Aired 13 February – 20 March 1965
One can approach ‘The Web Planet’ from a mindset either of viewing a ground-breaking piece of drama from 1965 or of viewing a story in which the budget simply didn’t meet ambition and to which time has not been kind, the faults becoming ever more glaring.
Even if one is able to look past the wires and costumes that evoke a sense of local theatre as the production crew and cast tries to bring the planet of giant ants and butterfly people to life, it’s sadly still apparent that there is very little action to carry events. As the Doctor and his companions land on Vortis after experiencing a power drainage, they soon find themselves allying with the Menoptra to regain their planet from the Zarbi and their leader the Animus. While the concept is sound, there unfortunately isn’t enough material to warrant six episodes, and the dialogue-laden script often creates lulls in the pacing. The few battles and action scenes present regrettably do not feature the best direction, creating a sense of bizarreness rather than danger.
Despite the slow pacing and padded plot, there is a certain charm to proceedings regardless of which mindset the viewer holds. ‘The Web Planet’ is unquestionably the most imaginative script of early Doctor Who, and it’s inspiring to see the many guest cast members giving their all despite the extraordinarily outlandish tasks set before them. The actors crawling around to make the Venom Grubs come to life as well as those in the unwieldly Zarbi costumes and those making due with the large Menoptra wings certainly give full effort and lend at least a modicum to credibility to the story. Altogether more successful is the set design which wonderfully realizes the differing locales of Vortis. The sets are generally good in early Doctor Who, but for a non-historical episode ‘The Web Planet’ far exceeds any expectations and certainly deserve recognition and acclaim.
The regulars all have their shining and heroic moments as they give the Menoptra the incentive to finally take action against the Menoptra, but it’s Vicki who shines the most. Although she is clearly written to be more in the background in this story, she shares a rather touching scene with one of the Menoptra, and her kind, pet-like attitude toward a captured Zarbi certainly helps to more fully flesh out her character. The first episode does feature one of William Hartnell’s most egregious flubs as he seems to forget his lines temporarily, but he quickly regains his composure and becomes a rather forceful presence as he leads his companions through their confusion and preconceptions about right and wrong.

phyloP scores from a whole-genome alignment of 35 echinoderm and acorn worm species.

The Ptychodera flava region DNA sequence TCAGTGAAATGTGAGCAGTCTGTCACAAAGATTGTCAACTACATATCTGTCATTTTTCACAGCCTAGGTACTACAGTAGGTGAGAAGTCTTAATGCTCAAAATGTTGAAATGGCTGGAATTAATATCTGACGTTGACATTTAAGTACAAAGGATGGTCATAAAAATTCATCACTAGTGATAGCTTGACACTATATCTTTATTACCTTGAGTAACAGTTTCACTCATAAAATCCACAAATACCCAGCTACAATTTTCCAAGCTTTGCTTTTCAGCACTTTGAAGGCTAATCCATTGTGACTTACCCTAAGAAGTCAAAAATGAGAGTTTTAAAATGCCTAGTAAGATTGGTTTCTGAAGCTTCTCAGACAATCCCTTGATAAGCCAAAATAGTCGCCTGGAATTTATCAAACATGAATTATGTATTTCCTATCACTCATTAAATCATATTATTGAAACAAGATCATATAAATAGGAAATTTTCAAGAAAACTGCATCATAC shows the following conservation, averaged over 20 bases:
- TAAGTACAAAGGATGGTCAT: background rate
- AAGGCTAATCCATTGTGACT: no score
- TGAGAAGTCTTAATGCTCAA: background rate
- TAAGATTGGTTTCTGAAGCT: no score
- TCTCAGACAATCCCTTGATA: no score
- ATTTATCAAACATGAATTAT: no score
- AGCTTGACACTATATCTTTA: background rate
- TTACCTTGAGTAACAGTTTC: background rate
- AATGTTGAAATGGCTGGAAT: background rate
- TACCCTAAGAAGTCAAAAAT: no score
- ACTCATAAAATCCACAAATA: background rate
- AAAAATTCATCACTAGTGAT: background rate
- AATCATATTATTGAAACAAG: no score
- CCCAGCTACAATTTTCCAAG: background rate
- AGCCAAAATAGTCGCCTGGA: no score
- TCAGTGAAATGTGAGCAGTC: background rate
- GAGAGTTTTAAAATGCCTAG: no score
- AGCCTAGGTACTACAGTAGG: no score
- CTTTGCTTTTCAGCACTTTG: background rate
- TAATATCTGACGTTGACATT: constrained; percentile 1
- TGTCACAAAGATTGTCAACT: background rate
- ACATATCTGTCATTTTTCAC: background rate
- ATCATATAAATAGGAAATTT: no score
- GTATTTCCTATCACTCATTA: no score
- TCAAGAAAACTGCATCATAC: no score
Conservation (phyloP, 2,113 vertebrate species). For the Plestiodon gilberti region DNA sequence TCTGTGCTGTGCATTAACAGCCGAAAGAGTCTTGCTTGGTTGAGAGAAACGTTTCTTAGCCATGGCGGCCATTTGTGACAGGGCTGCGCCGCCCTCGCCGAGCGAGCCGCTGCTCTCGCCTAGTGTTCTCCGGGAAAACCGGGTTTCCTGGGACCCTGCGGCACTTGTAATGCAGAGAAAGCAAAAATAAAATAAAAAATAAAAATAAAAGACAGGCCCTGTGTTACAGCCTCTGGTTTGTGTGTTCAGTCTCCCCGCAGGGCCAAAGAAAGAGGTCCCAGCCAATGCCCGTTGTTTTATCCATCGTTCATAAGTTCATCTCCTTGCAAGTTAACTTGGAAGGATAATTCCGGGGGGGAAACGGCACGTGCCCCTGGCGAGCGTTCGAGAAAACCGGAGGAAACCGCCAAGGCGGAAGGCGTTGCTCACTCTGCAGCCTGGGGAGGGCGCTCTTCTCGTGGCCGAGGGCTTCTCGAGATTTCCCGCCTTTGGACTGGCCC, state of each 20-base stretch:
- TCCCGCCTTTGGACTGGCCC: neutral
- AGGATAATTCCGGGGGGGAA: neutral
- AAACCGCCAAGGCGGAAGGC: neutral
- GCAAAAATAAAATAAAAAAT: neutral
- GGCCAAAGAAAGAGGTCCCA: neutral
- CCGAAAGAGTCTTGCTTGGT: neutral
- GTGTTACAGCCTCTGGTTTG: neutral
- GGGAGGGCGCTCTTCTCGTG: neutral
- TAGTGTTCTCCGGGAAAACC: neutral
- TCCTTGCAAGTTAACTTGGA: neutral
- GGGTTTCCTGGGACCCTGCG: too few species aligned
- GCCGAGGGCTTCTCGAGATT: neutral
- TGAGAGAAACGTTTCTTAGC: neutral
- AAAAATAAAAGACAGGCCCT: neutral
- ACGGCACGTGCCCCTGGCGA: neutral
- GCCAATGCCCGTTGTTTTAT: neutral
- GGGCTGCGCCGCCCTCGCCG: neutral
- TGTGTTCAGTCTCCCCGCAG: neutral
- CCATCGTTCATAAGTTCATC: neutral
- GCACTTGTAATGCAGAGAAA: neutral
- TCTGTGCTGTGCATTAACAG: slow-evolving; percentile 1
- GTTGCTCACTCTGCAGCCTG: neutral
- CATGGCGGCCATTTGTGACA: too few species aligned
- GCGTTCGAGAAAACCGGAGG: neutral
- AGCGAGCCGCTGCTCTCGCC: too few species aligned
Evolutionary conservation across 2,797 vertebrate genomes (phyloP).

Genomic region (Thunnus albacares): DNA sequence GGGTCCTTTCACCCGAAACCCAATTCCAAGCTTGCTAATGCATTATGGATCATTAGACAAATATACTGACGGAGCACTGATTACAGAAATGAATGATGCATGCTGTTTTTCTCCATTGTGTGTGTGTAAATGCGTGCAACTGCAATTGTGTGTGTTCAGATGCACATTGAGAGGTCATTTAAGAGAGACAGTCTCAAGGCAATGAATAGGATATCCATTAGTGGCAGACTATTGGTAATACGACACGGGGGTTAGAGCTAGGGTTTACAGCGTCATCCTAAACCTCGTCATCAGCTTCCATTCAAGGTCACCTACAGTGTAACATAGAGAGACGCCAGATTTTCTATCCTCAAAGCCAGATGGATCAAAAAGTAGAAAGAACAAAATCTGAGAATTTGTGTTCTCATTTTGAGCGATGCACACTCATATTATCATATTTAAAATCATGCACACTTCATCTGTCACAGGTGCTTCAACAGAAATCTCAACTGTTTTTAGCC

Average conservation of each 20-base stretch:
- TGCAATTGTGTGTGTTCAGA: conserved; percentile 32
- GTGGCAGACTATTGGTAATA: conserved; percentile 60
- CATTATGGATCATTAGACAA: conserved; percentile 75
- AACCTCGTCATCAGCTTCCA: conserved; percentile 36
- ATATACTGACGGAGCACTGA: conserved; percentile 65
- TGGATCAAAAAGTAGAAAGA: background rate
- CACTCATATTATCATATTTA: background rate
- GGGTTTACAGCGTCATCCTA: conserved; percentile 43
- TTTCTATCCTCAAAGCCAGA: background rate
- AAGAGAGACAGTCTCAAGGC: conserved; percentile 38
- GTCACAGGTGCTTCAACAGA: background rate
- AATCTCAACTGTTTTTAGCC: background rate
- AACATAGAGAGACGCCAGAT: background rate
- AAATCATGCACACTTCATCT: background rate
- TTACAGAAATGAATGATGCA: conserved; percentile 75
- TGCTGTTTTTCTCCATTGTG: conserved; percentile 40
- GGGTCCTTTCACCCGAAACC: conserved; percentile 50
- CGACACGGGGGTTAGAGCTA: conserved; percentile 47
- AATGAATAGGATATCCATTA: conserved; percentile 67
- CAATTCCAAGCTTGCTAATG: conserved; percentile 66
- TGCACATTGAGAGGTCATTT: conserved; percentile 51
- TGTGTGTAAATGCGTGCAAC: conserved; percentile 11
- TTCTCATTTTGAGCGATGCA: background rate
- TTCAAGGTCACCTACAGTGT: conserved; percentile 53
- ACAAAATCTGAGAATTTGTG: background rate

Fortunately the Animus is a suitably disturbing and powerful villain, appearing to be a jellyfish-spider hybrid but able to take over and control any creature in the proper circumstances and to heal and regrow itself. Again the budget may not have been able to realize the Animus as originally intended, but the concept is chilling and would make a most welcome return to screens should any writer ever choose to tackle the subject once more. In the end, though, failure to realize the incredible imagination is the recurring theme of ‘The Web Planet,’ and while the enthusiasm and effort certainly creates a charming experience, the overall result is an example of a still-enjoyable experience that simply hasn’t aged well with time even within the context of early Doctor Who adventures.